One of the most common notions of why obesity is so rampant today is because most of us carry in us the genetic ability to avidly take up calories when they are around and use them sparingly when they are not.
This notion has been called the “thrify genotype” and has been credited with allowing our ancestors to make it through the millenia of feasts and famines, while being blamed for the obesity epidemic today.
But does the genetic ability to become fat really bestow a survival advantage?
This question was addressed by David Pierce and colleagues from the University of Alberta in a paper just published in the International Journal of Obesity.
In this study, young genetically obese and lean-prone rats were exposed to a rigorous regimen of sparce food and ample exercise (wheel running).
Although the obese and lean-prone rats started out at the the same initial body weight, the obese-prone rats survived twice as long, and ran three times as far, as their lean-prone counterparts.
In addition, the obese-prone animals were able to maintain blood glucose and fat mass, whereas lean-prone rats quickly depleted these energy reserves. Judging by the corticosterone concentrations, the obese-prone rats appeared far less stressed by the survival challenge than their lean-prone counterparts.
This study clearly demonstrates that (at least in rats), carrying the genes for obesity confers a huge survival advantage during severe food restriction and strenuous exercise. In fact, even unders these “thrifty” conditions, the obesity prone animals were able to conserve their fat mass by being far more efficient (energetically) than their lean counterparts (same amount of work for fewer calories).
Thus, these findings not only support the hypothesis that an obese-prone genotype provides a substantial fitness advantage when the going gets tough but also shows why the same amount of dieting and exercising simply does not lead to the same amount of weight loss for everyone.
I guess it’s clear who the survivors of the next famine will be…
With all the talk of “thrifty genes” and how our “hunter-gatherer genome” is overwhelmed by the “obesogenic” environment, it may be time to revisit my favorite theories about the “Natural Laws of Weight Gain“.
This is something I came up with almost 10 years ago and have used in a lot of talks over the years. I’ve always wanted to put these ideas into a book but somehow never got around to it.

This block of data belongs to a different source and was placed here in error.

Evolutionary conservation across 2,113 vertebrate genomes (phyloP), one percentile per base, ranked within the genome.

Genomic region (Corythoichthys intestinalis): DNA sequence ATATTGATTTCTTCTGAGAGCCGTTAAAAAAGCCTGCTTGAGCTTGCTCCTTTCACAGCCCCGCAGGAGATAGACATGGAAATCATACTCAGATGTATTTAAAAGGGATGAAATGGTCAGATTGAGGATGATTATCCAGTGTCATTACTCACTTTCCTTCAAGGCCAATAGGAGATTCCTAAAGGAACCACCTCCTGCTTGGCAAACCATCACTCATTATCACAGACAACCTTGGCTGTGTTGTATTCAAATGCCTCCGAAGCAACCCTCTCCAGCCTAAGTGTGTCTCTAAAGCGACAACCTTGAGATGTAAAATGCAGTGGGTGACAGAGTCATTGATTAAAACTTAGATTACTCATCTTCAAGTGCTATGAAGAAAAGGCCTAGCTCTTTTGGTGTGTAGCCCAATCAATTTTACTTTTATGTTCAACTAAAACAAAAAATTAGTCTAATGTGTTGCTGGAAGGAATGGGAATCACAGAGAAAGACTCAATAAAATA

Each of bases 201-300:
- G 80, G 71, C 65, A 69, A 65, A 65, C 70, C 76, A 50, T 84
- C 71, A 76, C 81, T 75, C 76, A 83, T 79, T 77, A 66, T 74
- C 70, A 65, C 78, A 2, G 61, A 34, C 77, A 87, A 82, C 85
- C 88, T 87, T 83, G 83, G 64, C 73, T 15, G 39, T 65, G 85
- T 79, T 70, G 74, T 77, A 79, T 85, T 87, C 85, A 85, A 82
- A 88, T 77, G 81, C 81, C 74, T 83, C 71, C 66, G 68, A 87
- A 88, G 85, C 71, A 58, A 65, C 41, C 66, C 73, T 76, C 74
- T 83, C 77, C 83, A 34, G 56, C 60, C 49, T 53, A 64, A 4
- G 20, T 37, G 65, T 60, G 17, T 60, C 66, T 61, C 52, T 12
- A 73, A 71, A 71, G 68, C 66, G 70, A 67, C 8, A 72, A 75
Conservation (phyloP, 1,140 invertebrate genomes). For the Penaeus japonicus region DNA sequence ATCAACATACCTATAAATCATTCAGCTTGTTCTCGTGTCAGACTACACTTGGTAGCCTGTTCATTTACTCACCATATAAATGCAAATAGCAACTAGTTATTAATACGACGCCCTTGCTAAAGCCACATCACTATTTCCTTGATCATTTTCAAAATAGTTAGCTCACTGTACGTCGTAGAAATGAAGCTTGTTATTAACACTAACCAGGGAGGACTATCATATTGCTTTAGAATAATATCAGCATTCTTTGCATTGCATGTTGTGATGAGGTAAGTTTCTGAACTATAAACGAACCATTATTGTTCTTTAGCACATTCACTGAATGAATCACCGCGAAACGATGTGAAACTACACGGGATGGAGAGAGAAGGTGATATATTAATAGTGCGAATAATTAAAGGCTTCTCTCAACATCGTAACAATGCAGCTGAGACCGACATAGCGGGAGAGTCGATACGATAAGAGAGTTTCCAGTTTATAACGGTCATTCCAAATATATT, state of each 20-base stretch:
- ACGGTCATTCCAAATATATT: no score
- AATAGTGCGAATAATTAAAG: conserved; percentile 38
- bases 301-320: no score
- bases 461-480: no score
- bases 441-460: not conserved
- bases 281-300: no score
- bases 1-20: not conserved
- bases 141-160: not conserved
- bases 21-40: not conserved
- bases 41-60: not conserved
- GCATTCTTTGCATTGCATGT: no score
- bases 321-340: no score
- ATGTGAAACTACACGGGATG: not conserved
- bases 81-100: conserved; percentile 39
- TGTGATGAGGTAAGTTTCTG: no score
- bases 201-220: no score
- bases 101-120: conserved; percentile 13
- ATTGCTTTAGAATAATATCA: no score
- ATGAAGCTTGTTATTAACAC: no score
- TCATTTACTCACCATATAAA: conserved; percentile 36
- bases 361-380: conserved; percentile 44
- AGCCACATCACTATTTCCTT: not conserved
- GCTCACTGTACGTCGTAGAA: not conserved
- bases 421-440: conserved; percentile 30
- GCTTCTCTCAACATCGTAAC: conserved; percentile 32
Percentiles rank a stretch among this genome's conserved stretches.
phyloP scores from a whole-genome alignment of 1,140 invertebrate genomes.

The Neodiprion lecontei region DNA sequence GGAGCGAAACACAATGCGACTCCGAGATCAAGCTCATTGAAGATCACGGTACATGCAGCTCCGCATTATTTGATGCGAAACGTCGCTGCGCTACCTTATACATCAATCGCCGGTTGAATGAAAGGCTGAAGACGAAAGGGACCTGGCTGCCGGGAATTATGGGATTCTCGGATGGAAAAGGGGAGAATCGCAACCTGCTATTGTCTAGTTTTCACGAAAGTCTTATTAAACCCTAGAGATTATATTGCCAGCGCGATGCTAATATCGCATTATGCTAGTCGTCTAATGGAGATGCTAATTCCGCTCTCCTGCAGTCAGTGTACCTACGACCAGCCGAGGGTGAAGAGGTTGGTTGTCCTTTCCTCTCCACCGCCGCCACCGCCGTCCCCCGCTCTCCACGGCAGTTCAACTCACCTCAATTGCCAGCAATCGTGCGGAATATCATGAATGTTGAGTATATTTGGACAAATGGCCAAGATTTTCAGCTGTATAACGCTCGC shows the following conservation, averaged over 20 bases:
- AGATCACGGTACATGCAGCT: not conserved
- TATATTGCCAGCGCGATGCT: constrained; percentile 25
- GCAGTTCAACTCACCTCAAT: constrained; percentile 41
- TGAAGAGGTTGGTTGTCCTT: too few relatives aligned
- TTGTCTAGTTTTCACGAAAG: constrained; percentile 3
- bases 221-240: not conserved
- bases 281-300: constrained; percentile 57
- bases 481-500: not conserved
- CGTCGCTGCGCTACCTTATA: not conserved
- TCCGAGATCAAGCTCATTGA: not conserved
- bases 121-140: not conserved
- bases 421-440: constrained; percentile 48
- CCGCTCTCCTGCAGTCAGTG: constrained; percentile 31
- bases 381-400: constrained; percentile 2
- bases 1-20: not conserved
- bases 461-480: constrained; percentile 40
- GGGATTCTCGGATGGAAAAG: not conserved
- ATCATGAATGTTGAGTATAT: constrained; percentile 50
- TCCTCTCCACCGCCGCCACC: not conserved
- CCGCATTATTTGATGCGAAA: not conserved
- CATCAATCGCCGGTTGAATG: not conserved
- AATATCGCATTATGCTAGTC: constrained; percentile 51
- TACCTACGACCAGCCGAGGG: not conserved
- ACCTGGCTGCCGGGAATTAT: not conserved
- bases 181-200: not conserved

Simply stated, my Six Natural Laws of Weight Gain are as follows:
1. Always eat when food is around
2. Always go for the gravy
3. Always eat as fast as possible
4. Always eat as much as possible
5. Don’t move if you don’t have to
6. When fuel runs short, turn down the furnace
If anyone is thinking, “hey, that’s me”, you’re probably not alone (in fact it’s me too!).
If you take a minute to think about it, you’ll probably recognize just how deeply these Natural Laws are engrained in our biology and culture and may realize how we’ve actually designed much of our environment to accommodate these laws.
Suddenly terms like “mindless eating”, “fast”food restaurants, “all-you-can-eat” buffets, “poutine”, “super-size it” and “couch potato” take on a whole new meaning.
While through the millennia of evolution these Natural Laws guaranteed the survival of our species, in our current obesogenic environment, they also pretty much guarantee weight gain.
As I have often pointed out in my talks: “In today’s obesogenic environment, people have to develop “abnormal” behaviors to avoid gaining weight”.
Doing things that came “naturally” to most of us is a surefire recipe for weight gain – in today’s enviroment, fighting obesity literally means going against our “nature”! No wonder it is so hard to do.
OK, I realize that by now some of you are screaming that this must be wrong, that I am grossly oversimplifying the complex psychosociobiology of obesity, and that I am just providing obese people with an easy “excuse” to blame it all on nature.
Of course I realize that in reality things are way more complex and that there are many paths that lead to obesity ranging from childhood molestation to antipsychotics or from genetic defects to endocrine abnormalities (the list of possible causes if far longer than you may think!).
Nevertheless, I do believe that perhaps with the exception of such “special causes” the Natural Laws do provide a reasonable and useful framework for thinking about the root causes of the current obesity epidemic.
So in the next couple of weeks, I will be occasionally revisiting this theme and hope to explore some of these laws and how they apply to our current dilemma.
Perhaps the title of my book should be: “The Six Natural Laws of Weight Gain and How to Break Them“!
I wish someday to actually find time to write it – I could probably have a lot of fun with this.